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Virtual Hosts

All websites are accessible via a domain name.

For example the University home page is accessible at You can also get to it by dropping the www, and just using Both names refer to the same server, or host. For the purposes of this discussion a website with its own domain name(s) is said to be served on a "virtual host".

Security Certificates

When a website has secure content, the HTTPS protocol is used to serve those pages or files. Typically you are asked to log in before seeing the content, and at this point the first part of the address displayed in your browser switches from http:// to https://. When this happens your browser and the server exchange security certificates and establish an encrypted connection.

The web cluster for corporate sites uses a wildcard certificate that covers domain names of the form * Strictly according to the standard covering SSL certificates, this doesn't cover names matching *.*

However most browsers have a relaxed implementation in this respect and allow the single wildcard "*" to cover deeper levels of subdomains. IE6 raises a warning that is trivially dismissed, but IE7 and up give more dire looking errors.

Several steps have been taken to avoid this issue:

  • All virtual hosts have dual configs to work with and without www.
  • Links to log into a secure site automatically have www. stripped
  • All links in HTML documents matching https://www.* have the www. stripped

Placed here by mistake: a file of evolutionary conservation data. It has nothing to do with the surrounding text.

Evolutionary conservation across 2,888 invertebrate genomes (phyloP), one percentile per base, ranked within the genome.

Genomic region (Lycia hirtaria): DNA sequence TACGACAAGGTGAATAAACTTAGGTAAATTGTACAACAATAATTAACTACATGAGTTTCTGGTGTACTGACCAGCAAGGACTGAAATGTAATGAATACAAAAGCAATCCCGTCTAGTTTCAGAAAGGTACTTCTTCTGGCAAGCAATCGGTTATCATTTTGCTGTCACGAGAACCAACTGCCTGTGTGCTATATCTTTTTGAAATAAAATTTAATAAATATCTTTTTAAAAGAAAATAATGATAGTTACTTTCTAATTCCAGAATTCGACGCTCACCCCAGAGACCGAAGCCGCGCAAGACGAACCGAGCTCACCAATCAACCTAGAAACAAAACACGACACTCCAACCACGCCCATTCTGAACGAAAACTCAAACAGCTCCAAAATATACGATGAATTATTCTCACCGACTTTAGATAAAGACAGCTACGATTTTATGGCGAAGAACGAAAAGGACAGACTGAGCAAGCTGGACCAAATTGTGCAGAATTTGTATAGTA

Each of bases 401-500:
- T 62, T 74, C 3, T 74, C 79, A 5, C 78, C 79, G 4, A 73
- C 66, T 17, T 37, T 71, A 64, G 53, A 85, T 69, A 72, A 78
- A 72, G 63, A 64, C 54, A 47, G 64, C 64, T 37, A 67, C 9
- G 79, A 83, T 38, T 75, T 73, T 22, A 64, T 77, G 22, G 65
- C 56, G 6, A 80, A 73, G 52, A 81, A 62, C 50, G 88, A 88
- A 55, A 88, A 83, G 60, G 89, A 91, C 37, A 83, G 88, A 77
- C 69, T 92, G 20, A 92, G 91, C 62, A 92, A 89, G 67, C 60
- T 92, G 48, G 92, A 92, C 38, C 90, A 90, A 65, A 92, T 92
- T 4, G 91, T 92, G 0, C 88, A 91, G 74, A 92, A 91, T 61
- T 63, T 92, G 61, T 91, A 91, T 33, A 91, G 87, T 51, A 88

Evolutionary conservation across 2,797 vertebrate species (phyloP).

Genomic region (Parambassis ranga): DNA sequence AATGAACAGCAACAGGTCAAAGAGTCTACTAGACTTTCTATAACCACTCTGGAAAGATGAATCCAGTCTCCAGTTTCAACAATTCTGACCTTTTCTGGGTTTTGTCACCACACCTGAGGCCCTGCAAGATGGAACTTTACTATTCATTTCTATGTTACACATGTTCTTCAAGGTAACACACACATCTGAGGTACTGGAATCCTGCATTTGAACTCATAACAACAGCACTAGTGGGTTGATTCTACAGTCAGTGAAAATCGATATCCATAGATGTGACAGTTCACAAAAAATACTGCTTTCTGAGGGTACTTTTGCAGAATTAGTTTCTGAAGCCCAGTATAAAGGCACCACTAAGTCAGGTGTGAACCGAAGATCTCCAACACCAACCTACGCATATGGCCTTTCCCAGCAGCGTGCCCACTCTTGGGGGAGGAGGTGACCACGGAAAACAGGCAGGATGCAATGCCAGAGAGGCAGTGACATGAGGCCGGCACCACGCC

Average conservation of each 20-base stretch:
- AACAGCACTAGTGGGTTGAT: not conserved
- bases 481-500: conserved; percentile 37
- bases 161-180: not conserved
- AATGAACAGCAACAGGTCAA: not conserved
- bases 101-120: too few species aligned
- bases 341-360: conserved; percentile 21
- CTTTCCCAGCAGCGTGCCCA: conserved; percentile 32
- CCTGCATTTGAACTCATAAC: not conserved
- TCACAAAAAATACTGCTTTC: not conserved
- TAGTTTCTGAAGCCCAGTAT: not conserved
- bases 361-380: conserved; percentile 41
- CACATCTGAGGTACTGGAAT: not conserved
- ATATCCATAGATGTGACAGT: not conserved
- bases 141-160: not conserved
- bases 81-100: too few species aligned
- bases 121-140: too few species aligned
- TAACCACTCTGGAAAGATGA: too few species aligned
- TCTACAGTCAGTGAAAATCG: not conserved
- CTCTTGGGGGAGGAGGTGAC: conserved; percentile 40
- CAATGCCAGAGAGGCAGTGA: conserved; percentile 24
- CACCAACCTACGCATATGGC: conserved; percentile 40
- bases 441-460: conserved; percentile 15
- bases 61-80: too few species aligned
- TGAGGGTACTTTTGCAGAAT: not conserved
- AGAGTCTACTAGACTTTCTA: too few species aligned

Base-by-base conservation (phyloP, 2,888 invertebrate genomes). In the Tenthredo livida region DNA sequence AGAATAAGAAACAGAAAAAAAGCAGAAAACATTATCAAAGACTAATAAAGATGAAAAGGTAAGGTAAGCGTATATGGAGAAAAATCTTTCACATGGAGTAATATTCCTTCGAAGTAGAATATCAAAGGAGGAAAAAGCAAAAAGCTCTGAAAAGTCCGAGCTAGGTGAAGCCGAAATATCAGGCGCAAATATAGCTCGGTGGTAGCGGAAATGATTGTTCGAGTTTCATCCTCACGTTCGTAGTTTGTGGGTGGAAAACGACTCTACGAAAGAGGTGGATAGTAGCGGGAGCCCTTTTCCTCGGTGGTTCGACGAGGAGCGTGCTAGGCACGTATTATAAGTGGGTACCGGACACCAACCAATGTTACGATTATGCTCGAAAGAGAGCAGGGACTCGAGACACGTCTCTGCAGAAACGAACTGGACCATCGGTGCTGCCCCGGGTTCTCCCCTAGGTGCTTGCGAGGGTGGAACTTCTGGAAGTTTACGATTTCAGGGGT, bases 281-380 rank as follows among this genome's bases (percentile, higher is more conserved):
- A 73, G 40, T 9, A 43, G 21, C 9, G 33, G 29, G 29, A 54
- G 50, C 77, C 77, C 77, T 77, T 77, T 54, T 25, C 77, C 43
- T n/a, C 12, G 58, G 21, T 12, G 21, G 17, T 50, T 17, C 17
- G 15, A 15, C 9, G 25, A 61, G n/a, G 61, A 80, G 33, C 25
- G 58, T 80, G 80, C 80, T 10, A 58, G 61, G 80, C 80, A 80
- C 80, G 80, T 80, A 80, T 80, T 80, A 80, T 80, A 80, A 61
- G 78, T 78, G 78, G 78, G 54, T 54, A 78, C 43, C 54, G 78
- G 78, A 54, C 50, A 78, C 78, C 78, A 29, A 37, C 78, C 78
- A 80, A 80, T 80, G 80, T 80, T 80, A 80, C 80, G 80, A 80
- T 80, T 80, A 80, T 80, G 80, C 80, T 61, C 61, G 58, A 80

• Creation of new subdomains is discouraged for public sites

If you have a website on a subdomain, a good workaround is to always refer to your website as <my-site-name> and never add the www prefix.

Virtual Hosts Not Using the University "" Subdomain

For sites hosted by the University who are not using a * subdomain, secure connections cannot be used reliably. That is, if the site operates as, or, or another non-University URL then secure connections, e.g. intranet or restricted areas, may not be available.

Internet Explorer 7 does not provide any way to trust a certificate that doesn't match the parent domain (i.e. * and therefore the University's certificate will not be able to cover the site.

The secure areas can be accessed by using Firefox to browse the site and setting it to add a permanent security exception. The responsibility for training any users who require access to the secure areas would lie with the site maintainers and cannot be undertaken by the Web Team.



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